"context": [
                "   if(foo = bar())",
                "       an_error_is_somewhere_on_this_line.prototy.eval(\"whatever\");",
            "compatibility_type": "error",
            "for_appversions": {
                "{ec8030f7-c20a-464f-9b0e-13a3a9e97384}": ["5.0a2", "6.0a1"]
            "tier": 2
    "metadata": {
        "name": "Best Add-on Evar",
        "version": "9000",
        "guid": ""

JSON Notes:

File Hierarchy

When a subpackage exists, an angle bracket will delimit the subpackage name and the message text.

If no applicable file is available (i.e.: when a file is missing), the file value will be empty. If a file value is available within a subpackage, then the file attribute will be a list containing the name of the outermost subpackage's name, followed by each successive concentric subpackage's name, followed by the name of the file that the message was generated in. If no applicable file is available within a subpackage, the file attribute is identical, except the last element of the list in the file attribute is an empty string.

For instance, this tree would generate the following messages:

    |  |
    |  |-subsubpackage.xpi
    |     |
    |     |-chrome.manifest
    |     |-install.rdf
        "type": "notice",
        "message": "<em:type> not found in install.rdf",
        "description": " ... ",
        "file": "install.rdf",
        "line": 0
        "type": "error",
        "message": "Invalid chrome.manifest subject: override",
        "description": " ... ",
        "file": "chrome.manifest",
        "line": 7
        "type": "error",
        "message": "subpackage.xpi > install.rdf missing from theme",
        "description": " ... ",
        "file": ["subpackage.xpi", ""],
        "line": 0
        "type": "error",
        "message": "subpackage.xpi > subsubpackage.xpi > Invalid chrome.manifest subject: sytle",
        "description": " ... ",
        "file": ["subpackage.xpi", "subsubpackage.xpi", "chrome.manifest"],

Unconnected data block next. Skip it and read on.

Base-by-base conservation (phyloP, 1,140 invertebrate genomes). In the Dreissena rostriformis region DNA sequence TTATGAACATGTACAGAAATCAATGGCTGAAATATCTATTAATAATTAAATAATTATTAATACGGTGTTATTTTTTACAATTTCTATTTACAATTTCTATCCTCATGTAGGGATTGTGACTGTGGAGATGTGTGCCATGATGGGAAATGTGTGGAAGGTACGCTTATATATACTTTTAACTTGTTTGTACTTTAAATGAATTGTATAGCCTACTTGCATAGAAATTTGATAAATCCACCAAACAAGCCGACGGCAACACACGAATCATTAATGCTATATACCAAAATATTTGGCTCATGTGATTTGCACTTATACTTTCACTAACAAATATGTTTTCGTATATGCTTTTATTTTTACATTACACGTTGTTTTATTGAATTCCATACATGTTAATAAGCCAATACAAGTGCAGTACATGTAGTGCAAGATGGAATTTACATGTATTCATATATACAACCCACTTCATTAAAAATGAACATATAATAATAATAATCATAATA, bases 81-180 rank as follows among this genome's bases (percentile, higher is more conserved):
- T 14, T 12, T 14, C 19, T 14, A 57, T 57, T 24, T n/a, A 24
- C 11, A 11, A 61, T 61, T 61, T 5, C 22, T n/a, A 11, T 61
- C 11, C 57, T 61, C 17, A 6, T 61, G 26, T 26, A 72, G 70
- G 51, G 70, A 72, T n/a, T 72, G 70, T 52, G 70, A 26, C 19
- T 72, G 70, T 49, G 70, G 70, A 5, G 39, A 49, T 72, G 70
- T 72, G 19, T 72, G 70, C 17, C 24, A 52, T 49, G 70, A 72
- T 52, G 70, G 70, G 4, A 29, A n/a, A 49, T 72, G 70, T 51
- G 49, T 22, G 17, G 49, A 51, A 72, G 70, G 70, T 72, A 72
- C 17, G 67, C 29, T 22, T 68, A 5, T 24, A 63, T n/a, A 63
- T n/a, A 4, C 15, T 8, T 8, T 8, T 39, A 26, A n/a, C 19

"line": 5
Line Numbers and Columns

Line numbers are 1-based. Column numbers are 0-based. This can be confusing from a programmatic standpoint, but makes literal sense. "Line one" would obviously refer to the first line of a file.


The context attribute of messages will either be a list or null. Null contexts represent the validator's inability to determine surrounding code. As a list, there will always be three elements. Each element represents a line surrounding the message's location.

The middle element of the context list represents the line of interest. If an element of the context list is null, that line does not exist. For instance, if an error is on the first line of a file, the context might look like:

    "This is the line with the error",
    "This is the second line of the file"

The same rule applies for the end of a file and for files with only one line.


Unit tests can be run with


Functional tests, which take longer, can be run with

nosetests --processes=2 functional_tests/

Then make a cup of tea while all of those tests run. It takes a while. If you have more than two cores on your machine or you don't mind pwnage, you can try to increase the number of parallel processes used for testing.


Some regular maintenance needs to be performed on the validator in order to make sure that the results are accurate.

App Versions

A list of Mozilla <em:targetApplication> values is stored in the validator/app_versions.json file. This must be updated to include the latest application versions. This information can be found on AMO:

JS Libraries

A list of JS library hashes is kept to allow for whitelisting. This must be regenerated with each new library version. To update:

cd extras
mkdir jslibs
python jslibs/
mv whitelist_hashes.txt ../validator/testcases/hashes.txt

To add new libraries to the mix, edit extras/ and add the version number to the appropriate tuple.


In order to maintain Jetpack compatibility, the whitelist hashes need to be regenerated with each successive Jetpack version. To rebuild the hash library, simply run:

cd jetpack

That's it!

Language Packs

With every version of every app that's released, the language pack references need to be updated.

We now have an automated tool to ease this tedious process. It is currently designed to work on OS X with the OS X versions of Mozilla applications, though it could conceivably run on any *NIX platform against the OS X application packages.

To run the tool, first create a new directory: extras/language_controls/

Put the .app packages for each updated product into this directory. Once this is ready, simply run:

cd extras

That should be it. Note that this tool will fail horribly if any of the teams change the locations that the various language files are stored in.

Also note that this tool should only be run against the en-US versions of these applications.